San Francisco could see its first dry days of the year this weekend ahead of a new storm next week as near-freezing but dry weather was expected to roll into the area overnight, according to the National Weather Service.
Rain has fallen in San Francisco every day since Jan. 1, totaling 5.3 inches of rain so far this month, but that’s far from a record-setting wet January, said Steve Anderson, a meteorologist with the weather service.
The wettest January in San Francisco was in 1862, when The City received 24 inches of rain. So far, this month ranks as the 54th wettest January in The City’s history, though the rain total is on par to meet or exceed last year’s 6.9 inches of rain received in January. In 2015, San Francisco received zero rain in its first month of the year.
The recent rainstorms have also helped propel much of California out of its historic drought. For the first time since Gov. Jerry Brown declared a drought emergency in 2014, just 2.13 percent of the state is in what’s considered an “exceptional drought,” the highest classification for a drought, according to the latest U.S. Drought Monitor report released Thursday.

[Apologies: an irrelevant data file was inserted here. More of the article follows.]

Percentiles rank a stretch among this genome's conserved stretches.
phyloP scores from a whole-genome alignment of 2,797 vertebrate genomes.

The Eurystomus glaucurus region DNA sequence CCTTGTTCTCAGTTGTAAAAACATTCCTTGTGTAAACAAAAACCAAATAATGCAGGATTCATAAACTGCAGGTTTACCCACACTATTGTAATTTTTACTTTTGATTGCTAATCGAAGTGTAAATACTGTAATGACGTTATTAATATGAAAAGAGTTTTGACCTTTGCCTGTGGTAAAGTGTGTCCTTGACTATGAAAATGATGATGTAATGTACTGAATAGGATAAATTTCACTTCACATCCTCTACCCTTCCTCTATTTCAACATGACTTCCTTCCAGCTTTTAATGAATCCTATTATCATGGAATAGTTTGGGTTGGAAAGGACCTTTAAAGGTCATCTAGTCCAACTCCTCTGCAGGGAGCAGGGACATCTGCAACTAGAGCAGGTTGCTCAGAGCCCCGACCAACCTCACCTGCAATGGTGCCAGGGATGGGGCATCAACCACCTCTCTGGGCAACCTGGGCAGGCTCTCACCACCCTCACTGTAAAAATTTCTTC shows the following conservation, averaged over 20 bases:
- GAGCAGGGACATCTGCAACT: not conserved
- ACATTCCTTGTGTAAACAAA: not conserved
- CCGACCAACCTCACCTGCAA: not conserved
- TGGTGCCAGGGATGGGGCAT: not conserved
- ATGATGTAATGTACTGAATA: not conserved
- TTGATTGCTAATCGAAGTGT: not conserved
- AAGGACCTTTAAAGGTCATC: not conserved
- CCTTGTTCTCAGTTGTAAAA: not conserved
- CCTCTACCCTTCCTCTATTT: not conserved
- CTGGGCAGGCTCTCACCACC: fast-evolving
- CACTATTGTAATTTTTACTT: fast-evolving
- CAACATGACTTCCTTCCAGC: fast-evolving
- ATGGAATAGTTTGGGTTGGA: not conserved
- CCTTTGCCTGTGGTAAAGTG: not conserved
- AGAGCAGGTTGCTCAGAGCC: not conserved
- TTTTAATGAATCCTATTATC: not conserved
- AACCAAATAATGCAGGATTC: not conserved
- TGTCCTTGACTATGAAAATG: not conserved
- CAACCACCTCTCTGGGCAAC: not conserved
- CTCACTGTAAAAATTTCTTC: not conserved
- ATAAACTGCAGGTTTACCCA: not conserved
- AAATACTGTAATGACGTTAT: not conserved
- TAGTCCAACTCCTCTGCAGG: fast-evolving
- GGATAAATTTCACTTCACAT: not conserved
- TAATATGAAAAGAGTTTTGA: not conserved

Still, “that doesn’t mean the Bay Area is out of a drought; only the governor can declare that,” Anderson said.
Rain isn’t expected in San Francisco until next week, but near-freezing temperatures throughout the Bay Area on Thursday night and Friday morning could cause water running off mountains to freeze, creating black ice on the roadways ahead of Friday’s commute, Anderson said.